infoNET Winter 2022
Issue 1, 1/17/2022
Go To Newsletter Archives
Articles in This Issue:
- Happy New Year 2022!
- 2022 Legislative Session Begins
- Watch Your Legislators in Action
- Governor Asks Legislators to Cut Taxes, Get Iowans Back to Work
- 2022 Legislative Session Calendar
- 2022 Iowa DD Council Legislative Priorities
- US Department of Justice Report Says Iowa Violates ADA
- ABLE Accounts Allow Iowans with Disabilities to Save
- DHS LISTENING POSTS & LEGISLATIVE TOWN HALLS
- Capitol Chat Video (Week of January 10-14, 2022)
- Bill Tracker 2022 (First Week)
Happy New Year 2022!
Welcome to our first 2022 issue of infoNET, the Iowa Developmental Disabilities Council newsletter that brings you the latest news from our State Capitol. We have a few changes we wanted to talk about in this first issue.
- infoNET will now come out four times a year (Winter, Spring, Summer, Fall). Our next issue (Spring 2022) will be in March. It will be sent out by mail and email, depending on how you signed up to get it.
- A new weekly emailed report – called This Week at The Capitol – will go out every Monday during the legislative session. That’s every week, instead of the every-other-week schedule in 2021. This will start up next week. If you are not getting infoNET by email and would like to get these weekly reports, you can sign up here.
- A new weekly videotaped report from the Iowa DD Council’s public policy manager Bill Kallestad and infoNET writer Amy Campbell. This short video (5 minutes) will talk about the big things that happened that week at the Capitol. So if you don’t have time to read the weekly report, or you just like to get your news a different way, we’ll post this YouTube closed-captioned video every Monday morning. You can see them here.
- New updated tools are now on our website – infonetiowa.org. You can find the updated Guide to the Iowa Legislature, new Advocacy Toolkit, and an easier to use Bill Tracker.
- Monthly zoom Capitol Chats will continue this year, giving advocates quick updates and a time to connect with each other and ask questions.
- A virtual ADVOCACY 101 session on January 28: Advocates can grab their lunches after our January 28 Capitol Chat and join Iowa DD Council’s public policy manager Bill Kallestad to learn more about how to tell your story and make change. The training will follow the January 28 Capitol Chat at 12:15 p.m. – but you need to register here to participate.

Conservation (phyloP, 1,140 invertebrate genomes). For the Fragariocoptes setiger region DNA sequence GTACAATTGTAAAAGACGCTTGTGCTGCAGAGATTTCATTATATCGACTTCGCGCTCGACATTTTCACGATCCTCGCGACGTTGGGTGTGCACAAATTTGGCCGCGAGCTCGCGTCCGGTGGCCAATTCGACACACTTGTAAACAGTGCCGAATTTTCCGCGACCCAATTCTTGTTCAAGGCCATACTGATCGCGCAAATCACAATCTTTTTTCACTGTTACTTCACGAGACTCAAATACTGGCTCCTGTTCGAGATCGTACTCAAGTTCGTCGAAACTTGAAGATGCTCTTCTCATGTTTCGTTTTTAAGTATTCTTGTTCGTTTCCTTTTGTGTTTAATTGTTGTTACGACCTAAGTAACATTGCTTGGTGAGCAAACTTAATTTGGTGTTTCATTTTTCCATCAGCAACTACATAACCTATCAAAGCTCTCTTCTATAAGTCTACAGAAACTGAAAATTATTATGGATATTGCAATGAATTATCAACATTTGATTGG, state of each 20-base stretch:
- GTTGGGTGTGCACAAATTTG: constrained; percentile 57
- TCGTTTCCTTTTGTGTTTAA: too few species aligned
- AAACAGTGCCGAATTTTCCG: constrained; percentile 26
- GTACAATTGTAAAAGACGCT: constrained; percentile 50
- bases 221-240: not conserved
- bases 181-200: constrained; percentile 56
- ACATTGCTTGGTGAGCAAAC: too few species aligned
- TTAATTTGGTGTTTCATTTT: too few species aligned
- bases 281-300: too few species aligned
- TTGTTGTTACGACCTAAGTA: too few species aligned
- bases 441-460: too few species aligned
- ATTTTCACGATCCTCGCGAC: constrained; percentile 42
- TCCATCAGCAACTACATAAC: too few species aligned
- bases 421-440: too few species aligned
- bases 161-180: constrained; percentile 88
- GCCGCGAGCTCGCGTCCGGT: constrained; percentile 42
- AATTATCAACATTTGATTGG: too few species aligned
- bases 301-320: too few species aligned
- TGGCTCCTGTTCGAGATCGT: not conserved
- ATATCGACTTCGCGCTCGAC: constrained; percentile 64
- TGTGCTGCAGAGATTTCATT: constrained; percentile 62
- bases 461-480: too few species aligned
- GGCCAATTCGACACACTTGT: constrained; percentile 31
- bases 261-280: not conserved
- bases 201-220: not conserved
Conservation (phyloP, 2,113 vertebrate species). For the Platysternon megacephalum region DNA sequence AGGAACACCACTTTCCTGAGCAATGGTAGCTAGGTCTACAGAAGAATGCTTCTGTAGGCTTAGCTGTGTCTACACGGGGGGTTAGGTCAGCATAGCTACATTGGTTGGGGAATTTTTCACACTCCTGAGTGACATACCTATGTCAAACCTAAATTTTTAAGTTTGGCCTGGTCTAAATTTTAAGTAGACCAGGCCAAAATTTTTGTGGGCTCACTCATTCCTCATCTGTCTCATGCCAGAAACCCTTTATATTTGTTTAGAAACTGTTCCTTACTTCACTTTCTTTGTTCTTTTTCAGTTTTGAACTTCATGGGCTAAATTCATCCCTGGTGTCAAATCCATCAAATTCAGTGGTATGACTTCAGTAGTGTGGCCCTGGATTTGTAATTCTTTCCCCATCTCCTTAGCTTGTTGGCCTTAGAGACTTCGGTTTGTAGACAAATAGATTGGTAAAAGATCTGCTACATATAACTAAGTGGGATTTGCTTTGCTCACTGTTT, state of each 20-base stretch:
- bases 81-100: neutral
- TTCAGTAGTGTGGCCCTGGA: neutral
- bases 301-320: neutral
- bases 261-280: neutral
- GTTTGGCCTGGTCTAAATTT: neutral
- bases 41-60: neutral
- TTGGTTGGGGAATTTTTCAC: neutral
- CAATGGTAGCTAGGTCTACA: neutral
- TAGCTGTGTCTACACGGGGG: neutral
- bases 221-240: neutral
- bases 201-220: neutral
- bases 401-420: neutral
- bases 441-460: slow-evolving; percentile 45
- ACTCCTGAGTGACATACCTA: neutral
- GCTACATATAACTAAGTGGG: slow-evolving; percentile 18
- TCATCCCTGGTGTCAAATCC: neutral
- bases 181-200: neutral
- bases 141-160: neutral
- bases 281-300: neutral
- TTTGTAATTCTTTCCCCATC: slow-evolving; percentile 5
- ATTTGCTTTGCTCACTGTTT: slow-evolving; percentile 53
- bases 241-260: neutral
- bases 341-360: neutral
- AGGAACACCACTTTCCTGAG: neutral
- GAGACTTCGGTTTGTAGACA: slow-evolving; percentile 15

We want to make sure infoNET is readable, accessible, and covers the issues important to Iowans living with disabilities and their families. Five Iowans have volunteered their time to help form our first ever infoNET Editorial Board. They will give us ideas on the issues to cover and let us know when we miss the mark so we can do better the next time. Special thanks to these great advocates for sharing their time and ideas with us!
KRISTIN ALLER is a self-advocate from Cedar Rapids. She is a member of the Iowa DD Council and a strong advocate for Iowans living with disabilities.
BOB BACON retired as director of the University of Iowa Center for Disabilities and Development and worked in Washington DC on the House Committee on Education and Workforce.
CARRIE MALONE is the DHS legislative liaison and has a law degree. Before joining DHS, she was the lead health and human services staff person in the Iowa House of Representatives.
ROB ROOZEBOOM is a self-advocate, businessman, motivational speaker, and much more. He lives in Sheldon and is currently on the Iowa DD Council. You can listen to his story here.
LISA YUNEK is a parent advocate and business owner from Mason City. You can listen to a podcast she did on parent advocacy here and a video she did on her daughter’s vaccine decision here.
2022 Legislative Session Begins
Iowa's 150 elected State Representatives and State Senators are back to work in Des Moines at the Iowa State Capitol. They will be there for about 100 days, until the middle of Aprill. During this time, they will talk about changes to Iowa laws, work on new laws, hear from experts and Iowans that care about an issue, and pass a budget for the next year. In Iowa, our state budgets go from July 1 to June 30. So the budget they pass this legislative session will begin on July 1, 2022 and to through June 30, 2023.
Speaking of budgets, Iowa has a lot of money in the bank. Because of extra federal money helping out during the COVID-19 pandemic, the state has managed to save $1.2 billion and put another $900 million in reserves (what they call a “rainy day fund”). That means Iowa has more than $2 billion in its savings accounts, money that has not yet been spent.
Iowa usually spends about $8 billion each year on education, Medicaid, prisons, courts, roads, and other programs and services. While we spend $8 billion a year, Iowa gets about $9 billion from taxes each year. That’s what makes the “surplus” (which is what the state calls the unspent money). Because Iowa has money that is not being spent, you are going to hear a lot this year about tax cuts.